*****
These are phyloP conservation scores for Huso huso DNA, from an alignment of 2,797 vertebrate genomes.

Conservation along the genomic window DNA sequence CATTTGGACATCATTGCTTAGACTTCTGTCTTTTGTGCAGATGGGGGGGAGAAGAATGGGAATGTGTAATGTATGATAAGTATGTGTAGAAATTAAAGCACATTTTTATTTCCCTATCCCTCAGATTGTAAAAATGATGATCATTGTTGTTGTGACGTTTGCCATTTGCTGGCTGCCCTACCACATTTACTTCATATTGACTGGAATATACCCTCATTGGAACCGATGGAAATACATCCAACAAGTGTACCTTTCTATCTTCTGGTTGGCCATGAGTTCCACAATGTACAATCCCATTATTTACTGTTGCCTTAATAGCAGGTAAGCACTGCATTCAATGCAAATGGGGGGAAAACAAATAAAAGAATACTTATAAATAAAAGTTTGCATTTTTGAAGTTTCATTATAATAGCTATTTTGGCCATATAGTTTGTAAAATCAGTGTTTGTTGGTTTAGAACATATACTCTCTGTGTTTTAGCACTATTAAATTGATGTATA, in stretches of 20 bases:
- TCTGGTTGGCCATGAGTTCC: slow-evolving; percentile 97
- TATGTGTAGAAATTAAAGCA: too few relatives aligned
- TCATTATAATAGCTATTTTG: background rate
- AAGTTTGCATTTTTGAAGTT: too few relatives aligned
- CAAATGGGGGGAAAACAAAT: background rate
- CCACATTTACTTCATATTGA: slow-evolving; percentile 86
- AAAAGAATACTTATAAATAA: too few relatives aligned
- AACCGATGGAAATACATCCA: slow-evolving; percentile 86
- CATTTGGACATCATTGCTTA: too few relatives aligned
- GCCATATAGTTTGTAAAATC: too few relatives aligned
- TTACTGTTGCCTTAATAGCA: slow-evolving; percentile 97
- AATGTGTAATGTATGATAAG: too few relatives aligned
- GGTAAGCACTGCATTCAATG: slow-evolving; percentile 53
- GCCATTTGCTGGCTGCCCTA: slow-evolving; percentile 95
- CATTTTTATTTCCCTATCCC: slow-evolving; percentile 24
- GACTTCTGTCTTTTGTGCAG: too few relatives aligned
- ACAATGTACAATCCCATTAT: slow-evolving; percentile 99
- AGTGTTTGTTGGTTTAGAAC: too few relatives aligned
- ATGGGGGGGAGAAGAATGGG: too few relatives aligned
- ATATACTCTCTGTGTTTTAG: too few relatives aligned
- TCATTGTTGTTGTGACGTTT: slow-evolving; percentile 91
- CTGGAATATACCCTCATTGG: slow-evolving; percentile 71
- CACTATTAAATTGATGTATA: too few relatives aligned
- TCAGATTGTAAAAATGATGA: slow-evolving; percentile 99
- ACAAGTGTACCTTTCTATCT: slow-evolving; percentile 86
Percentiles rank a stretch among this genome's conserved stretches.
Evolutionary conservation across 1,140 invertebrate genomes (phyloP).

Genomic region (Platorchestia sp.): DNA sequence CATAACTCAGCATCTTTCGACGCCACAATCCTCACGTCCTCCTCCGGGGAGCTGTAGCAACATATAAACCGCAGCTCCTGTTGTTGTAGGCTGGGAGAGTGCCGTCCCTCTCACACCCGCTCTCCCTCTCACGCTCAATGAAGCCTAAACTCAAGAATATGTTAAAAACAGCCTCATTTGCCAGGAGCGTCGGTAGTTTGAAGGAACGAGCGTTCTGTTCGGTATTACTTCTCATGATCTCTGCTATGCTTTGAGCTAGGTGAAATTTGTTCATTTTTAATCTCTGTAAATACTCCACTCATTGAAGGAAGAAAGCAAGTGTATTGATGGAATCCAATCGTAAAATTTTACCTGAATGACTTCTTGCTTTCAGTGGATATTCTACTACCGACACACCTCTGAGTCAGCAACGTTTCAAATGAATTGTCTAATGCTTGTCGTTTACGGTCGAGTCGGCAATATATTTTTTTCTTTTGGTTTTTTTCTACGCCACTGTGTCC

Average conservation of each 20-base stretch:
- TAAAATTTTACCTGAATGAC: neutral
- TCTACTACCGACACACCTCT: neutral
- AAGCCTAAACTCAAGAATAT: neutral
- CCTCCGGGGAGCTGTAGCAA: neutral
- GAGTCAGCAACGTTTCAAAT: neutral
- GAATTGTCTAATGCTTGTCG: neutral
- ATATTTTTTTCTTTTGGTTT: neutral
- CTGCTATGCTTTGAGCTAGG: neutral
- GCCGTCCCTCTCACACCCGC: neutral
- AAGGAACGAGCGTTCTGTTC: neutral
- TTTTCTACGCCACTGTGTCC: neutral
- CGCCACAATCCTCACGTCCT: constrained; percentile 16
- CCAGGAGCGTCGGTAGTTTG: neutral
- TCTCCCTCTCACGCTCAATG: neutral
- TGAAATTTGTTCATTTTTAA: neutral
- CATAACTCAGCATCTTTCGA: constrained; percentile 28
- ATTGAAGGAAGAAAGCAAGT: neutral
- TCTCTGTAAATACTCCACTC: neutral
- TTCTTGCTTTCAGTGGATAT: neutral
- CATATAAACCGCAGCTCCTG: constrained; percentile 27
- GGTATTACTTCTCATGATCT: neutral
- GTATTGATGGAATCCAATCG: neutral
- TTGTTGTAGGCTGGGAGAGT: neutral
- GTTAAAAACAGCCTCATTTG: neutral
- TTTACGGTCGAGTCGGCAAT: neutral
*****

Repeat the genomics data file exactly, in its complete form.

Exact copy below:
These are phyloP conservation scores for Huso huso DNA, from an alignment of 2,797 vertebrate genomes.

Conservation along the genomic window DNA sequence CATTTGGACATCATTGCTTAGACTTCTGTCTTTTGTGCAGATGGGGGGGAGAAGAATGGGAATGTGTAATGTATGATAAGTATGTGTAGAAATTAAAGCACATTTTTATTTCCCTATCCCTCAGATTGTAAAAATGATGATCATTGTTGTTGTGACGTTTGCCATTTGCTGGCTGCCCTACCACATTTACTTCATATTGACTGGAATATACCCTCATTGGAACCGATGGAAATACATCCAACAAGTGTACCTTTCTATCTTCTGGTTGGCCATGAGTTCCACAATGTACAATCCCATTATTTACTGTTGCCTTAATAGCAGGTAAGCACTGCATTCAATGCAAATGGGGGGAAAACAAATAAAAGAATACTTATAAATAAAAGTTTGCATTTTTGAAGTTTCATTATAATAGCTATTTTGGCCATATAGTTTGTAAAATCAGTGTTTGTTGGTTTAGAACATATACTCTCTGTGTTTTAGCACTATTAAATTGATGTATA, in stretches of 20 bases:
- TCTGGTTGGCCATGAGTTCC: slow-evolving; percentile 97
- TATGTGTAGAAATTAAAGCA: too few relatives aligned
- TCATTATAATAGCTATTTTG: background rate
- AAGTTTGCATTTTTGAAGTT: too few relatives aligned
- CAAATGGGGGGAAAACAAAT: background rate
- CCACATTTACTTCATATTGA: slow-evolving; percentile 86
- AAAAGAATACTTATAAATAA: too few relatives aligned
- AACCGATGGAAATACATCCA: slow-evolving; percentile 86
- CATTTGGACATCATTGCTTA: too few relatives aligned
- GCCATATAGTTTGTAAAATC: too few relatives aligned
- TTACTGTTGCCTTAATAGCA: slow-evolving; percentile 97
- AATGTGTAATGTATGATAAG: too few relatives aligned
- GGTAAGCACTGCATTCAATG: slow-evolving; percentile 53
- GCCATTTGCTGGCTGCCCTA: slow-evolving; percentile 95
- CATTTTTATTTCCCTATCCC: slow-evolving; percentile 24
- GACTTCTGTCTTTTGTGCAG: too few relatives aligned
- ACAATGTACAATCCCATTAT: slow-evolving; percentile 99
- AGTGTTTGTTGGTTTAGAAC: too few relatives aligned
- ATGGGGGGGAGAAGAATGGG: too few relatives aligned
- ATATACTCTCTGTGTTTTAG: too few relatives aligned
- TCATTGTTGTTGTGACGTTT: slow-evolving; percentile 91
- CTGGAATATACCCTCATTGG: slow-evolving; percentile 71
- CACTATTAAATTGATGTATA: too few relatives aligned
- TCAGATTGTAAAAATGATGA: slow-evolving; percentile 99
- ACAAGTGTACCTTTCTATCT: slow-evolving; percentile 86
Percentiles rank a stretch among this genome's conserved stretches.
Evolutionary conservation across 1,140 invertebrate genomes (phyloP).

Genomic region (Platorchestia sp.): DNA sequence CATAACTCAGCATCTTTCGACGCCACAATCCTCACGTCCTCCTCCGGGGAGCTGTAGCAACATATAAACCGCAGCTCCTGTTGTTGTAGGCTGGGAGAGTGCCGTCCCTCTCACACCCGCTCTCCCTCTCACGCTCAATGAAGCCTAAACTCAAGAATATGTTAAAAACAGCCTCATTTGCCAGGAGCGTCGGTAGTTTGAAGGAACGAGCGTTCTGTTCGGTATTACTTCTCATGATCTCTGCTATGCTTTGAGCTAGGTGAAATTTGTTCATTTTTAATCTCTGTAAATACTCCACTCATTGAAGGAAGAAAGCAAGTGTATTGATGGAATCCAATCGTAAAATTTTACCTGAATGACTTCTTGCTTTCAGTGGATATTCTACTACCGACACACCTCTGAGTCAGCAACGTTTCAAATGAATTGTCTAATGCTTGTCGTTTACGGTCGAGTCGGCAATATATTTTTTTCTTTTGGTTTTTTTCTACGCCACTGTGTCC

Average conservation of each 20-base stretch:
- TAAAATTTTACCTGAATGAC: neutral
- TCTACTACCGACACACCTCT: neutral
- AAGCCTAAACTCAAGAATAT: neutral
- CCTCCGGGGAGCTGTAGCAA: neutral
- GAGTCAGCAACGTTTCAAAT: neutral
- GAATTGTCTAATGCTTGTCG: neutral
- ATATTTTTTTCTTTTGGTTT: neutral
- CTGCTATGCTTTGAGCTAGG: neutral
- GCCGTCCCTCTCACACCCGC: neutral
- AAGGAACGAGCGTTCTGTTC: neutral
- TTTTCTACGCCACTGTGTCC: neutral
- CGCCACAATCCTCACGTCCT: constrained; percentile 16
- CCAGGAGCGTCGGTAGTTTG: neutral
- TCTCCCTCTCACGCTCAATG: neutral
- TGAAATTTGTTCATTTTTAA: neutral
- CATAACTCAGCATCTTTCGA: constrained; percentile 28
- ATTGAAGGAAGAAAGCAAGT: neutral
- TCTCTGTAAATACTCCACTC: neutral
- TTCTTGCTTTCAGTGGATAT: neutral
- CATATAAACCGCAGCTCCTG: constrained; percentile 27
- GGTATTACTTCTCATGATCT: neutral
- GTATTGATGGAATCCAATCG: neutral
- TTGTTGTAGGCTGGGAGAGT: neutral
- GTTAAAAACAGCCTCATTTG: neutral
- TTTACGGTCGAGTCGGCAAT: neutral